A DECISION to regulate the prices of water supplied by business people will come into effect by the end of this year, according to the Energy and Water Utility Regulatory Authority (Ewura).
The decision to control the prices of water drawn from the Water and Sewerage Corporation (Dawasco) boreholes and wells and supplied to consumers by motor vehicles, is aimed at ensuring that only clean water is sold and that the prices are reasonable.
Addressing a stakeholders' meeting convened to collect views and opinions in Dar es Salaam, the Dar es Salaam Regional Commissioner, Mr Said Meck Sadiki, said that under the new plan, more people, especially those with low income will get clean water at reasonable prices to be set by Ewura.
The RC noted that EWURA would be responsible for issuing licences for those interested in doing the business of supplying water and that there will be regular inspection of motor vehicles that carry the water and the boreholes from which the water is drawn.
The upshot is to ensure the water supplied to consumers is clean and meets health standards. He further noted that unscrupulous people who will sell water without any licence from EWURA will be breaching the law. Legal action will be taken against them if proven guilty, he said. "Currently, the prices of water sold to consumers vary. Some sellers demand 500/- per 20 litres, a rate that is near-impossible for low-income earners.
In this case, some poor people go without bathing for weeks because they cannot afford to buy enough water for cooking, drinking and bathing," the RC said. Mr Sadiki explained that boreholes will be inspected by responsible authorities to ensure that the water is, indeed, clean and good enough for human consumption.
"The water might look clean. However, some of the minerals present might be harmful. So the only way to find out is for responsible authorities to test and verify that the water is not harmful to humans," he explained. The RC also said that boreholes that are close to public toilets or water fetched from rivers and dams will not be allowed to be supplied to consumers. Once apprehended such water sellers will face the music.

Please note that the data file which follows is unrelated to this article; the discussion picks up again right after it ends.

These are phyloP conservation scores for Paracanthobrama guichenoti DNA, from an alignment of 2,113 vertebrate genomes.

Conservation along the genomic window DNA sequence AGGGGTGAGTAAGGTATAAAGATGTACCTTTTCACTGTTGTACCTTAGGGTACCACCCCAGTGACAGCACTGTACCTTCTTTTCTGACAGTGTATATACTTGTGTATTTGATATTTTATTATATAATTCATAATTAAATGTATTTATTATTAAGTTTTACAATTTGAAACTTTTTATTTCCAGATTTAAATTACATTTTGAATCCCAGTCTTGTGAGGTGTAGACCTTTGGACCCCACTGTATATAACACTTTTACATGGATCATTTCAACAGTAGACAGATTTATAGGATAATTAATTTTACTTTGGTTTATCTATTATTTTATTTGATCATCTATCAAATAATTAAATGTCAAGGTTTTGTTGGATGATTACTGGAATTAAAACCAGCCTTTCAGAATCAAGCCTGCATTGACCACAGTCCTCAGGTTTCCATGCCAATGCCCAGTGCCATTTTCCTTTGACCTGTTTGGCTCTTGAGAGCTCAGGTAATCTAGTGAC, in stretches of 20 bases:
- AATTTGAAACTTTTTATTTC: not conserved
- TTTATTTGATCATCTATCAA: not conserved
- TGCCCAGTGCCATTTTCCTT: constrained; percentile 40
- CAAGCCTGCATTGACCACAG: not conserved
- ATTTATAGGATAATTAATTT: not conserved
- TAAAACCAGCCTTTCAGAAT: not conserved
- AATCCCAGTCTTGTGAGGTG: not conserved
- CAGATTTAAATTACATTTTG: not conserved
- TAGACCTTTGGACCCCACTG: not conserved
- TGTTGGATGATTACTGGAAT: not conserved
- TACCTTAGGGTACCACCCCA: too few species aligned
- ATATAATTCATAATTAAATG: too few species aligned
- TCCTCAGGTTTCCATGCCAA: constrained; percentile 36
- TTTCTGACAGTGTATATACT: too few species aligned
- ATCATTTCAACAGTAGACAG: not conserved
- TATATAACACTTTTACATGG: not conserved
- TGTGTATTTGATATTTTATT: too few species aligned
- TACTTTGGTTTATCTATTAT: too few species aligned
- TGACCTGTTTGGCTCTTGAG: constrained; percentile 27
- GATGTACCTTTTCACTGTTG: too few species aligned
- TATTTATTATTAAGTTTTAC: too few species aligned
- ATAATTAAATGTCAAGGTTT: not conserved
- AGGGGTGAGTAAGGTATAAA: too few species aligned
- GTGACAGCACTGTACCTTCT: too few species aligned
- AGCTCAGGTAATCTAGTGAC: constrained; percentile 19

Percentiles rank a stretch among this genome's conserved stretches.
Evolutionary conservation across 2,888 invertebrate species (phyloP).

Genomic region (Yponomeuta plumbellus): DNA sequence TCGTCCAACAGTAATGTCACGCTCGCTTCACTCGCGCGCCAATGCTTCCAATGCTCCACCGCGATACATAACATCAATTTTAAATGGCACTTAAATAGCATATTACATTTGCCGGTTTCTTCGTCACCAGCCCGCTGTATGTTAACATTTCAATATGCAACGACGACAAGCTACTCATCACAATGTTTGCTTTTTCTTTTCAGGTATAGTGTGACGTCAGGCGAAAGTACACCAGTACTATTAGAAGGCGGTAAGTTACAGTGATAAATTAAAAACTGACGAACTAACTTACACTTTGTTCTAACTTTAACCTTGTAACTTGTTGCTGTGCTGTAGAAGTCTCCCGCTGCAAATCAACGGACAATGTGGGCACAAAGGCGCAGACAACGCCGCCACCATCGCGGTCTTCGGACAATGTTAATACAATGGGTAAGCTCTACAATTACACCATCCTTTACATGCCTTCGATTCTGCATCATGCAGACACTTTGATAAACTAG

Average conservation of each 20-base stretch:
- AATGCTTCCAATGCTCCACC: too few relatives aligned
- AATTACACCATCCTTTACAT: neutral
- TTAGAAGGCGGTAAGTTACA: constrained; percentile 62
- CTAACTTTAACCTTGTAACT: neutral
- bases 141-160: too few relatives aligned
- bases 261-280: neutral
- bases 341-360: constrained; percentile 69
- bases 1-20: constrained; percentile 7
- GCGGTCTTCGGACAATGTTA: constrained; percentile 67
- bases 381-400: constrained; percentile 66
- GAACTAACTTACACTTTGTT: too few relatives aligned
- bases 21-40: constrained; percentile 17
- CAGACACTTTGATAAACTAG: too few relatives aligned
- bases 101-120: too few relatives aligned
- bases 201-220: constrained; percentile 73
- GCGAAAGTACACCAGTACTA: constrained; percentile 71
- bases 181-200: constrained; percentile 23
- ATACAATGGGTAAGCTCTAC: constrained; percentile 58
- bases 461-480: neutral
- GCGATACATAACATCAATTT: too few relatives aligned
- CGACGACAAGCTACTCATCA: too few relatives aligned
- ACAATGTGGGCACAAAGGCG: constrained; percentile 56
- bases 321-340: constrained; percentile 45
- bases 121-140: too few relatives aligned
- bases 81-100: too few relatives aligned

He warned the public against vandalizing water infrastructure and stealing water pipes and selling them as scrap metal. Earlier, the Ewura Acting Director General, who is also the authority's Director for Water and Sewerage, Mr Mutaekulwa Mutegeki, said that people's views will help the authority in arriving at the right decisions in ensuring that the plan is implemented effectively.
Mr Mutegeki said that once the guidelines are in place, directives and regulations will follow in the quest to make official control of water supplied by the private sector. The Dawasco Chief Executive Officer, Mr Jackson Midala, said that there will be zones and that each will have its own water supply motor vehicles. He added that every zone will have its own water price.
He further said that those supplying water using motor vehicles will be responsible for refilling at designated centres only. Those who will go against the directives will be taken to task. "They must ensure that all equipment for water supply, including the tanks and pipes, are cleaned regularly because there will be unannounced inspections to ensure that they are clean," he said.
Mr Muro Massawe from Kimara who is a business person and supplies water using small vans carrying 1,000 litres tanks, commended the move, but appealed to Ewura and Dawasa to ensure that those who supply water in small quantities are also protected by the law.
"Some of us have small tanks, carrying 1,000 litres of water and we supply in remote areas that cannot be reached by big bowsers. So, licences issued by EWURA should also take into consideration such category of business people," he pointed out. The Dar es Salaam Water and Sewerage Authority (Dawasa) Director of Technical Service, Mr Boniface Kasiga, confirmed that water supplied in the city by Dawasco is too little.
"That's why we want to ensure that everyone who cannot get the water supplied by Dawasco is offered chance to buy it from the private suppliers at reasonable prices. But, at the same time, the business people should make a profit," he said. He added that the government plans to increase water supply in the city. He noted that the project, which draws water from Lower Ruvu, will increase the intake to 270,000 cubic metres a day from the current 182,000 cubic metres.
Less than 50 per cent of Dar es Salaam residents have access to piped water. The guaranteed supply reaches residents at Masaki, Oysterbay, Keko and Lugalo only.